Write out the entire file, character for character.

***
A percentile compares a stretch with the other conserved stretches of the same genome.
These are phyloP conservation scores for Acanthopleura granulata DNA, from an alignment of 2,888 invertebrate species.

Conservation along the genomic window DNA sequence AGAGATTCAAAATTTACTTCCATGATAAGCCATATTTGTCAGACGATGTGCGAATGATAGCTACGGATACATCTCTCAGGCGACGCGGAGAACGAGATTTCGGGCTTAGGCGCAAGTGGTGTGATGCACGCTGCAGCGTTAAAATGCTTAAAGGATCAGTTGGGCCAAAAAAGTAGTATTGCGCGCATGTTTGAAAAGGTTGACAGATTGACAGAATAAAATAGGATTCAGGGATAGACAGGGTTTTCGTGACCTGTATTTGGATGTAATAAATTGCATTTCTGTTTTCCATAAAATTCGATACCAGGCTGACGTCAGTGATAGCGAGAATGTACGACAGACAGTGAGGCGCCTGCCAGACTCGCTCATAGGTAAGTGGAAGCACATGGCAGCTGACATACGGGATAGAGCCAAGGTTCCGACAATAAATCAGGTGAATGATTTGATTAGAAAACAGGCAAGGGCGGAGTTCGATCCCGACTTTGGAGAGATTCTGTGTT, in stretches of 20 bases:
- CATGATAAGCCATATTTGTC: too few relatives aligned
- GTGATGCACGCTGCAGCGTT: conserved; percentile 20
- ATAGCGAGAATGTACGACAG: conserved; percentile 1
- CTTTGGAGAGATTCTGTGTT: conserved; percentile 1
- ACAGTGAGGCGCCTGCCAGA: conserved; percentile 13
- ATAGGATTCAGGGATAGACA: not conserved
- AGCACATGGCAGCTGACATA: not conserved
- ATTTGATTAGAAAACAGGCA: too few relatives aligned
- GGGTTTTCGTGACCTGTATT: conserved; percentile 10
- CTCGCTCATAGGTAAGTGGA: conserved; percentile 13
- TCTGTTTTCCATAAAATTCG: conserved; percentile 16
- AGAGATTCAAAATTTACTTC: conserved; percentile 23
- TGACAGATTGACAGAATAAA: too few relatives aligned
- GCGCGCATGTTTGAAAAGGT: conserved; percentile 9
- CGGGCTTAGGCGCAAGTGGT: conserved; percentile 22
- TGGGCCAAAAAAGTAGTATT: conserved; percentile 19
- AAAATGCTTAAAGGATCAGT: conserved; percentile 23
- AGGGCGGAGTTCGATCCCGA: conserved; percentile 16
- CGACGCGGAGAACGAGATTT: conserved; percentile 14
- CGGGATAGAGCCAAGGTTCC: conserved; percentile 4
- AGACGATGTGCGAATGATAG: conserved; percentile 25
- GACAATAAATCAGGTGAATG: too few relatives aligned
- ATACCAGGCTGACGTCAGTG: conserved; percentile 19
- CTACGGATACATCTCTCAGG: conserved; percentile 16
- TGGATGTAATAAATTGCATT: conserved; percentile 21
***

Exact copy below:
A percentile compares a stretch with the other conserved stretches of the same genome.
These are phyloP conservation scores for Acanthopleura granulata DNA, from an alignment of 2,888 invertebrate species.

Conservation along the genomic window DNA sequence AGAGATTCAAAATTTACTTCCATGATAAGCCATATTTGTCAGACGATGTGCGAATGATAGCTACGGATACATCTCTCAGGCGACGCGGAGAACGAGATTTCGGGCTTAGGCGCAAGTGGTGTGATGCACGCTGCAGCGTTAAAATGCTTAAAGGATCAGTTGGGCCAAAAAAGTAGTATTGCGCGCATGTTTGAAAAGGTTGACAGATTGACAGAATAAAATAGGATTCAGGGATAGACAGGGTTTTCGTGACCTGTATTTGGATGTAATAAATTGCATTTCTGTTTTCCATAAAATTCGATACCAGGCTGACGTCAGTGATAGCGAGAATGTACGACAGACAGTGAGGCGCCTGCCAGACTCGCTCATAGGTAAGTGGAAGCACATGGCAGCTGACATACGGGATAGAGCCAAGGTTCCGACAATAAATCAGGTGAATGATTTGATTAGAAAACAGGCAAGGGCGGAGTTCGATCCCGACTTTGGAGAGATTCTGTGTT, in stretches of 20 bases:
- CATGATAAGCCATATTTGTC: too few relatives aligned
- GTGATGCACGCTGCAGCGTT: conserved; percentile 20
- ATAGCGAGAATGTACGACAG: conserved; percentile 1
- CTTTGGAGAGATTCTGTGTT: conserved; percentile 1
- ACAGTGAGGCGCCTGCCAGA: conserved; percentile 13
- ATAGGATTCAGGGATAGACA: not conserved
- AGCACATGGCAGCTGACATA: not conserved
- ATTTGATTAGAAAACAGGCA: too few relatives aligned
- GGGTTTTCGTGACCTGTATT: conserved; percentile 10
- CTCGCTCATAGGTAAGTGGA: conserved; percentile 13
- TCTGTTTTCCATAAAATTCG: conserved; percentile 16
- AGAGATTCAAAATTTACTTC: conserved; percentile 23
- TGACAGATTGACAGAATAAA: too few relatives aligned
- GCGCGCATGTTTGAAAAGGT: conserved; percentile 9
- CGGGCTTAGGCGCAAGTGGT: conserved; percentile 22
- TGGGCCAAAAAAGTAGTATT: conserved; percentile 19
- AAAATGCTTAAAGGATCAGT: conserved; percentile 23
- AGGGCGGAGTTCGATCCCGA: conserved; percentile 16
- CGACGCGGAGAACGAGATTT: conserved; percentile 14
- CGGGATAGAGCCAAGGTTCC: conserved; percentile 4
- AGACGATGTGCGAATGATAG: conserved; percentile 25
- GACAATAAATCAGGTGAATG: too few relatives aligned
- ATACCAGGCTGACGTCAGTG: conserved; percentile 19
- CTACGGATACATCTCTCAGG: conserved; percentile 16
- TGGATGTAATAAATTGCATT: conserved; percentile 21